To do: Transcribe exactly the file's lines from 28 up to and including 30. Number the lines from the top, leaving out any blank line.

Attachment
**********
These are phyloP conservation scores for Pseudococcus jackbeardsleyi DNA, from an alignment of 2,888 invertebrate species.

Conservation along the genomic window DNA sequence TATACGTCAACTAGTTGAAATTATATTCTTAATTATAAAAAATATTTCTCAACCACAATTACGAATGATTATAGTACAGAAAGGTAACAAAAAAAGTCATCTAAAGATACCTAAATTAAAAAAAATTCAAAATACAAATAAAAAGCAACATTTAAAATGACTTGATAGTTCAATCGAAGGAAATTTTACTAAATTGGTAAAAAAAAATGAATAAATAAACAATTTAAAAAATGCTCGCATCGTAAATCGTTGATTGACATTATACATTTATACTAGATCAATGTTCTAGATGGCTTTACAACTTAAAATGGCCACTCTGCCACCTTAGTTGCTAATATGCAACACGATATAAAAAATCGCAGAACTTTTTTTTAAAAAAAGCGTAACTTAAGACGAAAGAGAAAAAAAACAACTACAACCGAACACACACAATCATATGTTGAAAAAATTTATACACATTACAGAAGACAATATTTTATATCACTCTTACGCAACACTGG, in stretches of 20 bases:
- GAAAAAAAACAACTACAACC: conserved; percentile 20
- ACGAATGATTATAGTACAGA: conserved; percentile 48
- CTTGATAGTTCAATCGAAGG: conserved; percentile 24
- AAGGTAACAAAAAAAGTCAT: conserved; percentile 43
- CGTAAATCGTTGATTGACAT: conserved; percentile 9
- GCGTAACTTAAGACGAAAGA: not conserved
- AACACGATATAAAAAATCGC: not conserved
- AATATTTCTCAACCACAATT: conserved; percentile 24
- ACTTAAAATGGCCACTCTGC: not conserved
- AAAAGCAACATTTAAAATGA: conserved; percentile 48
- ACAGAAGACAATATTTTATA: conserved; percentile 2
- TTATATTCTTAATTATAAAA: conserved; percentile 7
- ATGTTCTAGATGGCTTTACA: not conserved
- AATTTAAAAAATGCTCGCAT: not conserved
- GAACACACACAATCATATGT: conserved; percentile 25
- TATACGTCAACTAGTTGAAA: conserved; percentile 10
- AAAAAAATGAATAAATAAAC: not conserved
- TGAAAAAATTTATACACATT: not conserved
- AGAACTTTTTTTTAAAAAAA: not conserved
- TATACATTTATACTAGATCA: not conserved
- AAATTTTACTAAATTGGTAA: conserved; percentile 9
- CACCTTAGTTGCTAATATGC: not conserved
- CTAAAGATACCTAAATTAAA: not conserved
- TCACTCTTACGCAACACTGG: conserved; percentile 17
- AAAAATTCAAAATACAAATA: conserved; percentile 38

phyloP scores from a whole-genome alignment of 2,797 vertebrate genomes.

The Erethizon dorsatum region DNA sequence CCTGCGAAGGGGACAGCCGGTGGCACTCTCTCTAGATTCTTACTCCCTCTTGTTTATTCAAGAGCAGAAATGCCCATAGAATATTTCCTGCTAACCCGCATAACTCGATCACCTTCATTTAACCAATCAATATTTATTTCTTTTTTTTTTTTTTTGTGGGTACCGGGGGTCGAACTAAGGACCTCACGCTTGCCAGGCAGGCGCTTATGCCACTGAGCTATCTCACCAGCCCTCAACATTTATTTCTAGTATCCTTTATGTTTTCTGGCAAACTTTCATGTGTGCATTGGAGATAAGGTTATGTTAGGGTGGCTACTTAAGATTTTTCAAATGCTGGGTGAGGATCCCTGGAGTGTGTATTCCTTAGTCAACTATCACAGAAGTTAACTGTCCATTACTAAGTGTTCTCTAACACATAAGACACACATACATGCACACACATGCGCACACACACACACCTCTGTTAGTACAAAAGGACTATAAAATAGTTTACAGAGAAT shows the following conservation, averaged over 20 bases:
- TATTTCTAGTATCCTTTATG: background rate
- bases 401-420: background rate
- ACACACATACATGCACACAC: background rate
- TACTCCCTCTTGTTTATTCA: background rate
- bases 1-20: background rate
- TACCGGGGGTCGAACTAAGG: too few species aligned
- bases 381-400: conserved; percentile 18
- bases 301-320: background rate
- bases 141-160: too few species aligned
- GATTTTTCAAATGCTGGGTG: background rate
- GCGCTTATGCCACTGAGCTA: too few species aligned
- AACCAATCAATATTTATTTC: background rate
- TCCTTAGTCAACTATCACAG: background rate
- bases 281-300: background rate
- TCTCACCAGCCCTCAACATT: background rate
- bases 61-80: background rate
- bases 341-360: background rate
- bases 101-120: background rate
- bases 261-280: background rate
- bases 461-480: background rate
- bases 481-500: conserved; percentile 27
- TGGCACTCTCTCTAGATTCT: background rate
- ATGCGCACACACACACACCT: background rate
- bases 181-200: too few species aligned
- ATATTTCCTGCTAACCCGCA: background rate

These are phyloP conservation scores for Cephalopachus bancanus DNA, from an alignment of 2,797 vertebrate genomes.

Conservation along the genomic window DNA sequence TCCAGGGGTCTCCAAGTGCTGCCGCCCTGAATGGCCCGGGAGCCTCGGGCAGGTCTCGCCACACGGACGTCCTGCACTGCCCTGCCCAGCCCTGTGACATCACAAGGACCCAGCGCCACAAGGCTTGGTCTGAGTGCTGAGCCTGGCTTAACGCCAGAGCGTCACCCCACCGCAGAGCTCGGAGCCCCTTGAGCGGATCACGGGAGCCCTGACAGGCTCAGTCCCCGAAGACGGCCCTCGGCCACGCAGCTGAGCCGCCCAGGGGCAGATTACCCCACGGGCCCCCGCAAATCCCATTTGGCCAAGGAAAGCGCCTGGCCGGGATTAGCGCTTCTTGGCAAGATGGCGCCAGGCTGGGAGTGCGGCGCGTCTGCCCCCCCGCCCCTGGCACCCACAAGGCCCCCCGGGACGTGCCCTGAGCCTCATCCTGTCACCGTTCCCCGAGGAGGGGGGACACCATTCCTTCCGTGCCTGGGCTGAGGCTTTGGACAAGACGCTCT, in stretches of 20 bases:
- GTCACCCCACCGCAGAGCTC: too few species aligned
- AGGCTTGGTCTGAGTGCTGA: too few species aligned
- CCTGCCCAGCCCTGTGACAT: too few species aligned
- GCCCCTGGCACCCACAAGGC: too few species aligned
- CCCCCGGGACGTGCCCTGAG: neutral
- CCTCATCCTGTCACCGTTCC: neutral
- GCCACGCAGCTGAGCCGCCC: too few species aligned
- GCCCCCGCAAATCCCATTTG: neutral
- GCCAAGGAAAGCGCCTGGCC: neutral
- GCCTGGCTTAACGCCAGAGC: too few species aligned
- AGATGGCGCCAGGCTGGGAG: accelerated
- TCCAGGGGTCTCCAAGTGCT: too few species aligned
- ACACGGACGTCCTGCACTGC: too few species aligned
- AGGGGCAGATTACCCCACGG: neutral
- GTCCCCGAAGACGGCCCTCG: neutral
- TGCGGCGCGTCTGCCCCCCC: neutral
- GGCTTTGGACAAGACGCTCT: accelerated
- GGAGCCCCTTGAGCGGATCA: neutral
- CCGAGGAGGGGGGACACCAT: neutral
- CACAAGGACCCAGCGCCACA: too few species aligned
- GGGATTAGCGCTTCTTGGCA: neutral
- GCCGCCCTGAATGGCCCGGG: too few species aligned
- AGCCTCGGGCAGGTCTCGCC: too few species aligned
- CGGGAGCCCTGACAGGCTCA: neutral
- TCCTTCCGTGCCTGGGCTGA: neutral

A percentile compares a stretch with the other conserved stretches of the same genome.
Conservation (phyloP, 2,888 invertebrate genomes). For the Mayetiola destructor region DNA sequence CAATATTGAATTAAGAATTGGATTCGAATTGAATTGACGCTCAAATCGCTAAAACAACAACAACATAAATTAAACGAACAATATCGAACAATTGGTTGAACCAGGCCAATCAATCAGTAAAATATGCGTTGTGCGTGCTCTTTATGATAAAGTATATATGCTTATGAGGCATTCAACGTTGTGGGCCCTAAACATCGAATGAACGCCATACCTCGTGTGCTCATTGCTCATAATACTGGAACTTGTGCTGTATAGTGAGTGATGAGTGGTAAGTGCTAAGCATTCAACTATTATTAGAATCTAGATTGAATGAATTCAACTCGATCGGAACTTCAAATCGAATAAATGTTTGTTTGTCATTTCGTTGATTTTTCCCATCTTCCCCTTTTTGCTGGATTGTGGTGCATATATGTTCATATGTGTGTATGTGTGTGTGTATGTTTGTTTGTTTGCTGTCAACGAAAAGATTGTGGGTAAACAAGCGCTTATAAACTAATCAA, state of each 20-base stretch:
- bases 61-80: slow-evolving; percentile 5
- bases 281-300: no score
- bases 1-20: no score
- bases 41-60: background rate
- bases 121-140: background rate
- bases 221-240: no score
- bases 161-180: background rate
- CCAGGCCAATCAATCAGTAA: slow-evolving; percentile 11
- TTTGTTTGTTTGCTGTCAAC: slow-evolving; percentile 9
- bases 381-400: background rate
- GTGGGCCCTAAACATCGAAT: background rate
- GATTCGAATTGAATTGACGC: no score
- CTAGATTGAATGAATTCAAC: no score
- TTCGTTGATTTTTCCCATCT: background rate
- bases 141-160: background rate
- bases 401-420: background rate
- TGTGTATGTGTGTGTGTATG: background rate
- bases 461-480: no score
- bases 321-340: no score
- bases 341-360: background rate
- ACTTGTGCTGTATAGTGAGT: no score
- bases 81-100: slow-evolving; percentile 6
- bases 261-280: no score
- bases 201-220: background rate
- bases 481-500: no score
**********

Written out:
phyloP scores from a whole-genome alignment of 2,797 vertebrate genomes.

The Erethizon dorsatum region DNA sequence CCTGCGAAGGGGACAGCCGGTGGCACTCTCTCTAGATTCTTACTCCCTCTTGTTTATTCAAGAGCAGAAATGCCCATAGAATATTTCCTGCTAACCCGCATAACTCGATCACCTTCATTTAACCAATCAATATTTATTTCTTTTTTTTTTTTTTTGTGGGTACCGGGGGTCGAACTAAGGACCTCACGCTTGCCAGGCAGGCGCTTATGCCACTGAGCTATCTCACCAGCCCTCAACATTTATTTCTAGTATCCTTTATGTTTTCTGGCAAACTTTCATGTGTGCATTGGAGATAAGGTTATGTTAGGGTGGCTACTTAAGATTTTTCAAATGCTGGGTGAGGATCCCTGGAGTGTGTATTCCTTAGTCAACTATCACAGAAGTTAACTGTCCATTACTAAGTGTTCTCTAACACATAAGACACACATACATGCACACACATGCGCACACACACACACCTCTGTTAGTACAAAAGGACTATAAAATAGTTTACAGAGAAT shows the following conservation, averaged over 20 bases:
- TATTTCTAGTATCCTTTATG: background rate